Tenant Deposit Scheme – the saga continues

The Tenant Deposit Scheme is to be re-visited by the Government within changes proposed by the Localism Bill.   The Tenant Deposit Scheme has a very unhappy history.   Designed with a simple ambition of protecting tenants’ monies with an arbitration service to resolve disputes, all parties have found the Housing Act 2004 legislation unsatisfactory.

Landlords face unwanted bureaucratic complexities with the potential of having to pay substantial penalties for non-compliance of three times the value of the deposit and being unable to terminate an assured shorthold tenancy by giving two months’ notice, even if a breach of the Deposit Scheme was minor or unintentional.

Tenants have found significant delays in deposit monies being returned so they have to fund the deposit on their next property by other means.   Where disputes have arisen the Arbitration Service has been slow and inconsistent in its decisions.

Letting Agents, although able to obtain an additional income for arranging  compliance with the Deposit Scheme for client landlords, have found they have had to re-serve the “prescribed information”, when amendments have been issued without any notification and have had to advise landlords they have to meet the additional requirements issued by the Deposit Scheme providers who will not, for example, consider disputes on any alleged deterioration of the condition of the property without the landlord having obtained a professional inventory and schedule of condition at the start and end of the tenancy.

Professional advisors have found that, due to the lack of detail within the original legislation, it has been extremely difficult to advise both landlords and tenants how and when the Tenant Deposit Scheme requirements apply and what the consequences of non-compliance will be.

The Courts have been faced with deciding whether to interpret the requirements of the Tenant Deposit Scheme strictly thereby meaning that if a landlord did not comply with the scheme within 14 days of the deposit monies being received, ordering the landlord to pay three times the deposit to the tenant and preventing the landlord from ending the tenancy by his own initiative through a two months’ notice, regardless of how minor or unintentional any breach may be or taking a more relaxed approach but thereby rendering the legislation ineffective.  In the event the Courts have taken a less draconian approach.  The Court of Appeal has decided that a landlord may comply with the requirements of the Deposit Scheme anytime before the Court hearing of the tenant’s application that the landlord has been in breach and also that the landlord does not have to comply with the Deposit Scheme requirements once the tenancy has come to end as it only applies to “current” tenancies and that a Court action for non-compliance will only be valid if all of the tenants take action and not just one of them.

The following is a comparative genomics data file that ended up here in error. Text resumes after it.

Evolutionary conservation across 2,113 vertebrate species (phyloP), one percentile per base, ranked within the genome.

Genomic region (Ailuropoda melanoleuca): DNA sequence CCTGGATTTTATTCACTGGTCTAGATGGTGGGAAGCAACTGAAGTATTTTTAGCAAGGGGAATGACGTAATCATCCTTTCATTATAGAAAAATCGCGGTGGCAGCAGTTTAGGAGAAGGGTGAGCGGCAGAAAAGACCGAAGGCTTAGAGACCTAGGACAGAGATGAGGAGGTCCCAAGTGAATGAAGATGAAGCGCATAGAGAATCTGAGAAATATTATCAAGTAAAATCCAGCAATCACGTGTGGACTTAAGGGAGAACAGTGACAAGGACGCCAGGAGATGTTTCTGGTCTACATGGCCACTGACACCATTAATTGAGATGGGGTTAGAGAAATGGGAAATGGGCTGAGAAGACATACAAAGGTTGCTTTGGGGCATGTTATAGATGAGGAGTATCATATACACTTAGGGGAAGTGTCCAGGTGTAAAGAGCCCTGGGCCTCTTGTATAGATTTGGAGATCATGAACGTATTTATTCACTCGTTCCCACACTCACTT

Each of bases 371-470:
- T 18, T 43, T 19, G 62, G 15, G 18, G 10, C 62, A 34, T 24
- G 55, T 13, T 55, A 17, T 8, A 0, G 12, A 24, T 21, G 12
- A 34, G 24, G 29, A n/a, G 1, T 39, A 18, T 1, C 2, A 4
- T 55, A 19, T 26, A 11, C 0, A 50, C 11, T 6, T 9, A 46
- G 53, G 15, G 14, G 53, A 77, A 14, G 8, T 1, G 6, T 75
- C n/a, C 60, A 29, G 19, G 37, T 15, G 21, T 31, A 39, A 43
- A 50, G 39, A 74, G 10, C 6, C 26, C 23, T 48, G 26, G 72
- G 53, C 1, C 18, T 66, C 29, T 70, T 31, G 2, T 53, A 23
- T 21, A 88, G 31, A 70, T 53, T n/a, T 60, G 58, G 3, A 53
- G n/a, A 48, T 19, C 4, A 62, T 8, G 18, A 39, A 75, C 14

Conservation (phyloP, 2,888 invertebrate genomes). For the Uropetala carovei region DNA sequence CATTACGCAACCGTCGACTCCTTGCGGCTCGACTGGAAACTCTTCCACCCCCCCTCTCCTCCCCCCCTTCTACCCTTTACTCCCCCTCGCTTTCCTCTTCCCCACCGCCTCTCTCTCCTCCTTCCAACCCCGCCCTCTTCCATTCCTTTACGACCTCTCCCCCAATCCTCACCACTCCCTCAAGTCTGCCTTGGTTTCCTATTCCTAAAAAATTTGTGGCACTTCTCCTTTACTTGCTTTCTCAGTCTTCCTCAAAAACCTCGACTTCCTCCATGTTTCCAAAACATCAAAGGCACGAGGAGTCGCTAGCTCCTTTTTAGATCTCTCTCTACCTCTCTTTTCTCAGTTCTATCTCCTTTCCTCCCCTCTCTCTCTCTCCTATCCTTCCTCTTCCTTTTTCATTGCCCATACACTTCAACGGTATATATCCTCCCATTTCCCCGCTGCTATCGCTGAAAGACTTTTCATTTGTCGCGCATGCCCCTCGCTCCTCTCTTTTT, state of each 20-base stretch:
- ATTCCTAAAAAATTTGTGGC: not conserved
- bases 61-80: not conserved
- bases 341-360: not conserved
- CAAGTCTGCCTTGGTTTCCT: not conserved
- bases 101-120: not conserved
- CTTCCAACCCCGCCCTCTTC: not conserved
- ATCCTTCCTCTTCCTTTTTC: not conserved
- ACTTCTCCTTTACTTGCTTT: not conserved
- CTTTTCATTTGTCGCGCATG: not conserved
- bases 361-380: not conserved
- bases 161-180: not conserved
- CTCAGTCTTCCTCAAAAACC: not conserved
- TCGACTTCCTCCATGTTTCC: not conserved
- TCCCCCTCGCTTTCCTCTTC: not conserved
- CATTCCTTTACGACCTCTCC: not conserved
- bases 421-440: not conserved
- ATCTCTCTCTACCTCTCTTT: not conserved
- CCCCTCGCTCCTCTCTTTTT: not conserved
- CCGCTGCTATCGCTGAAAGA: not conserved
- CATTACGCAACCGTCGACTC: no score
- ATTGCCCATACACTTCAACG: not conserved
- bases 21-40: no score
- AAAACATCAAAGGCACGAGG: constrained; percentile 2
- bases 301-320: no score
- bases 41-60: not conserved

It is of little surprise therefore that the Government have re-visited this legislation through the Localism Bill.

The proposals that have been put forward to render the scheme workable again are:

1.         The initial requirements of the Deposit Scheme will not be mandatory.   If a landlord does not comply with the obligation to protect the deposit and supply the Prescribed Information within 30 days of the receipt of the deposit the tenant will be able to apply to the Court to enforce compliance.

2.         If a tenant does apply to the County Court once the tenancy has ended the landlord will not be able retrospectively to pay the deposit into a scheme but must  repay the deposit or part of it to the tenant

3.         Instead of the Court having to award 3 x the deposit to a tenant, the Judge will have a discretion to award not less than the amount of the deposit and not more than 3 x the deposit as a penalty for non-compliance

4.         The principal motivation for a landlord to comply with the Tenant Deposit Scheme is that any s21 two months’ notice terminating the tenancy will not be valid unless compliance has taken place.  Section 125 of the Housing Act 2004 will be amended to confirm that a s21 Notice may not be given where a deposit has not been protected within the 30 day period.  But if the deposit has been returned to the tenant in full or with such deductions as have been agreed or an application has been determined by the County Court  or the proceedings withdrawn or settled then a Section 21 Notice maybe effectively served.

At the current time these provisions are expected to come into force in April 2012 but as always, the timing of such an introduction will depend on the amount of Parliamentary time available.

It appears the Tenant Deposit Scheme is here to stay.  It remains to be seen whether the proposed amendments are enough for those who are directly involved to have faith in its ability to achieve its objective.

Jeremy Teall